Thursday, June 27, 2013

A Summer Song

I WON A HUNDRED BUCKS for this poem, then entitled ¨Thermometer¨, when I was studying poetry writing under Albert Goldbarth at Wichita State University in the eighties. I think I spent all of it later that night buying drinks for everyone at Kirby's. Thank you, Kit Hathaway! I wrote its first draft, an exercise in synesthesia, in UP years earlier, and I thought this poem would post nicely this time of year when trees are in full glory and 100-degree weather is just around the country road.

A Thermometer On My Wall Bears A Flower 

A thermometer on my wall bears a flower;
the weight of the sun has tipped its scale,
by a mason’s fault where a tall old clock
shakes the room at the stroke of twelve.

The mercury flew inside the shafted glass
and wrote the fevered wind across its neck,
lit up its puzzled bulb, drank the morning
and attuned its ventricles to the sound of grass.

Down the hall of day, the silver instrument
marks the rage of hours; the silent riddle
runs in the numbered fuse, the artery of griefs,
and tells the singing weather to the belly of a goldfish.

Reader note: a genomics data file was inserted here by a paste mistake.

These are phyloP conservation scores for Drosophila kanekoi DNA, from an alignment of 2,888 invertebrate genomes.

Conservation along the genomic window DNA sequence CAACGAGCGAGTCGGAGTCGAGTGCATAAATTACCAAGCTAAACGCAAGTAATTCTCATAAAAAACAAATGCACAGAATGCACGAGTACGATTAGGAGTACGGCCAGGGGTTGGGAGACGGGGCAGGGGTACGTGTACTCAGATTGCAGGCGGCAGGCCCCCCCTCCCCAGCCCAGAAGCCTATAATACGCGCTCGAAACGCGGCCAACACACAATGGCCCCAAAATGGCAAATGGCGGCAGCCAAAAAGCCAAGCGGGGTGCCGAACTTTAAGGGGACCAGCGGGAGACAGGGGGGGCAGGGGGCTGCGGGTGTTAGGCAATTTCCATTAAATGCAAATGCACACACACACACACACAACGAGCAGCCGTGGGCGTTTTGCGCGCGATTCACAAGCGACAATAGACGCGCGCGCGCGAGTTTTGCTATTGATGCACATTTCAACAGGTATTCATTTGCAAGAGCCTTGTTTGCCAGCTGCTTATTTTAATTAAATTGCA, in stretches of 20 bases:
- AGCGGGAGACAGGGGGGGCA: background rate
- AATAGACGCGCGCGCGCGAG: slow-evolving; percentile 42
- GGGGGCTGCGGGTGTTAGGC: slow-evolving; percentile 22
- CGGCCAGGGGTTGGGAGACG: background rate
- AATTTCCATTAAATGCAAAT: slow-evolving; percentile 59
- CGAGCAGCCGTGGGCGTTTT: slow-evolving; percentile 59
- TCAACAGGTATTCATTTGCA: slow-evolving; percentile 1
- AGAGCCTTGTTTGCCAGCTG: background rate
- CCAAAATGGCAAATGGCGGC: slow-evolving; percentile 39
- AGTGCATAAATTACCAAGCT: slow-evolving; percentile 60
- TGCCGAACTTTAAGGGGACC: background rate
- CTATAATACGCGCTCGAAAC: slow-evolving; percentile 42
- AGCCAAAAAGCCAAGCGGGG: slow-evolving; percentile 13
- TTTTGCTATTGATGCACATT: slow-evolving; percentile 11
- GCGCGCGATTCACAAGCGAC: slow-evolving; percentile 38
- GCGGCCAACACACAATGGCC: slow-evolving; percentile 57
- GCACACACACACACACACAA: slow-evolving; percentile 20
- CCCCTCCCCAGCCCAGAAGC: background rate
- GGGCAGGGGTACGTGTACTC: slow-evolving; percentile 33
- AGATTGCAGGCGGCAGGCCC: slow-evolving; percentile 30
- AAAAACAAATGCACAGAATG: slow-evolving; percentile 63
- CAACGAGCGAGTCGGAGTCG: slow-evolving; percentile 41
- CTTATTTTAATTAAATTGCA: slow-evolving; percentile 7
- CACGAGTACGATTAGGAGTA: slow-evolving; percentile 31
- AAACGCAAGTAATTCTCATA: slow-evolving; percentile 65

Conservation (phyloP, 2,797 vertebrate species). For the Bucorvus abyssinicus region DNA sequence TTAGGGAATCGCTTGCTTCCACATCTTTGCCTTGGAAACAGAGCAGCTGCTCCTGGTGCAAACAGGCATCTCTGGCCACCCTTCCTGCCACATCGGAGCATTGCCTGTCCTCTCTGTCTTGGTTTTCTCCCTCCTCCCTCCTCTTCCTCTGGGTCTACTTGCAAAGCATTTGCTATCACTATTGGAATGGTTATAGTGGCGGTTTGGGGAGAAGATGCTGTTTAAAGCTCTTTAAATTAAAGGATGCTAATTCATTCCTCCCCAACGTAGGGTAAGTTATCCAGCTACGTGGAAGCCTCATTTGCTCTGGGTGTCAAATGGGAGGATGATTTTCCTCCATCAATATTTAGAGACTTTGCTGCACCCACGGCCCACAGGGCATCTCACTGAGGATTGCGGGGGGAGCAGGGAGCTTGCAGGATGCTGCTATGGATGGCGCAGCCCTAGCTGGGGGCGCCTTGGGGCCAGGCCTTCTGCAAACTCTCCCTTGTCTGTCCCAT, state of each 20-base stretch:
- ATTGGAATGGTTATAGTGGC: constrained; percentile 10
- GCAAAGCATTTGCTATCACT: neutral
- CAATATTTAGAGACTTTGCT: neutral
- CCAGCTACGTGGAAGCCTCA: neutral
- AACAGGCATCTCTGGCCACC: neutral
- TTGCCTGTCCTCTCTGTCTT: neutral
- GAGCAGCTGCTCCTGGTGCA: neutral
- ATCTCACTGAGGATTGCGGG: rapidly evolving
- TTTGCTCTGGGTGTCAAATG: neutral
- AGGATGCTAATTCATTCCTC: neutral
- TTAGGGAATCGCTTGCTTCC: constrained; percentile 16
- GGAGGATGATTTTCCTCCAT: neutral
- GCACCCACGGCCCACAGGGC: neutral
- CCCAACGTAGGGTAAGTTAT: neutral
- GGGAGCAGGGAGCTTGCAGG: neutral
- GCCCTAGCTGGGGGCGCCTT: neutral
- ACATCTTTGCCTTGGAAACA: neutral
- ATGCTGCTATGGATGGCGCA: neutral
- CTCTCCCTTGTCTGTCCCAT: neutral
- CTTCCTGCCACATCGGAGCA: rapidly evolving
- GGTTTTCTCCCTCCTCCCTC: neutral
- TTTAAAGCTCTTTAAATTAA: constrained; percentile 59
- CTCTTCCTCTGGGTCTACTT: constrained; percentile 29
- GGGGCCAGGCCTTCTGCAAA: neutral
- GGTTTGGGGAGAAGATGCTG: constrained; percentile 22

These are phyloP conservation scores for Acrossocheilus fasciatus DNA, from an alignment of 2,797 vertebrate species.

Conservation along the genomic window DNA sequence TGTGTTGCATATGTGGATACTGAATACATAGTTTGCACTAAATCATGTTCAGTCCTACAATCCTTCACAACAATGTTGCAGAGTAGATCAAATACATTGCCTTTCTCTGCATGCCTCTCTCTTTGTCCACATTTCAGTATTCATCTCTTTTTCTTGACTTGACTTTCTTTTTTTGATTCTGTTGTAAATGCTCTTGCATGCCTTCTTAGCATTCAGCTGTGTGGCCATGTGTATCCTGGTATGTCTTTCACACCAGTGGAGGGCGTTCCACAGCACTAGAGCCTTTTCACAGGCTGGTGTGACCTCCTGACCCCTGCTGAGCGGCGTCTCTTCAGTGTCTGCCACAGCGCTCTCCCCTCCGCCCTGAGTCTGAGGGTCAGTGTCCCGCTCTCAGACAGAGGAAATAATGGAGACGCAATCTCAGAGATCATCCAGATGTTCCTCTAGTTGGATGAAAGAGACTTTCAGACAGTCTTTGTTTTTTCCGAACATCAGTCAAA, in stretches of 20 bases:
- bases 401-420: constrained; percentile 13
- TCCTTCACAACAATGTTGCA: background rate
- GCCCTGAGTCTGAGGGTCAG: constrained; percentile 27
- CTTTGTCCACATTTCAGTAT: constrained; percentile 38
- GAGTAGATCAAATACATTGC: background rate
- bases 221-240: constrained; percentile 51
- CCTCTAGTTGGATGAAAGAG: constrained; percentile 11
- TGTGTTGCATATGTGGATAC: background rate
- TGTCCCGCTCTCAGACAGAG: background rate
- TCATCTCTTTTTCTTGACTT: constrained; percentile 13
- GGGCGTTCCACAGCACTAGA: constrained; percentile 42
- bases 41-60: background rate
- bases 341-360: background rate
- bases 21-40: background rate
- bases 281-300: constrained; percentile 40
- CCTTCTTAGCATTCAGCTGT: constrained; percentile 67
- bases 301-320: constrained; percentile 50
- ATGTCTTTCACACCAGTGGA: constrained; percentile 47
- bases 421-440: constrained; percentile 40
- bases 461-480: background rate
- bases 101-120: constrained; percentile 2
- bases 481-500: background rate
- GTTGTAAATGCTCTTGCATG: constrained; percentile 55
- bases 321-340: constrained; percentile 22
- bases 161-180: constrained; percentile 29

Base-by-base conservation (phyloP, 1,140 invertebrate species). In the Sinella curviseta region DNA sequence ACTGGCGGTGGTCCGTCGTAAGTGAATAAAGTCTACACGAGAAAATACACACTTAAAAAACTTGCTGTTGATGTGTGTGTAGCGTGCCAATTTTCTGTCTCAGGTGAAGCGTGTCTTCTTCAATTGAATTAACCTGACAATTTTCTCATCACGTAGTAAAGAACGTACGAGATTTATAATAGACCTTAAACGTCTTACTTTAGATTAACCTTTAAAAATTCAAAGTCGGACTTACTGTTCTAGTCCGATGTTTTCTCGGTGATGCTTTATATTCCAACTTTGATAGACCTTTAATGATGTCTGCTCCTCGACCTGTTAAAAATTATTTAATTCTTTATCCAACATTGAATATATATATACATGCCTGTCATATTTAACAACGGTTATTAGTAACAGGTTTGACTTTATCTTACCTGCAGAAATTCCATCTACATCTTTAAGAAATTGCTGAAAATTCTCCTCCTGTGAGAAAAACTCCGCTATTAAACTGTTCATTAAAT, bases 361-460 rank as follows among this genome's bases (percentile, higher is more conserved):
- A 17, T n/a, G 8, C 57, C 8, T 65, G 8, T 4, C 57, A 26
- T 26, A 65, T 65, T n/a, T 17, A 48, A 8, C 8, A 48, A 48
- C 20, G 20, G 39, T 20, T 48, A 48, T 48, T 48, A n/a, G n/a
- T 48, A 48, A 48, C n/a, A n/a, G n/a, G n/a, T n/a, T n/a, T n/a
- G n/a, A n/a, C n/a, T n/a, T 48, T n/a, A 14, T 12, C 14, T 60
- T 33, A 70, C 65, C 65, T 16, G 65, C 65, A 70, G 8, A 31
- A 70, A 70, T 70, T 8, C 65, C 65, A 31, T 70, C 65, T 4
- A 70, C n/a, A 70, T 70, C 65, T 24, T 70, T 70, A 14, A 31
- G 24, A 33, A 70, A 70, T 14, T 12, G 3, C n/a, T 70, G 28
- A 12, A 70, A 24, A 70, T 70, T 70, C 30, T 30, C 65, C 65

A thermometer on my wall bears a flower,
and the horned toad sinks, and cicadas guess
the simple clue of love the mercury keeps
when summer bursts through the scabs of trees.

From Mikrokosmos, Spring 1989 (also published in Braille by The Braille Institute of America)

Monday, June 3, 2013

Big Bamboo

TO GIVE A TROPICAL feel to my Hopatcong backyard, I bought a cold hardy bamboo, Phyllostachys atrovaginata, to plant on the hill outside my kitchen. Not only can it withstand temperatures 15 degrees below zero; it also grows up to 35 feet, has the fragrant smell of incense, and produces sweet shoots in the spring. I wonder how many years I have to wait before I hear lawiswis kawayan and eat guinataang labong.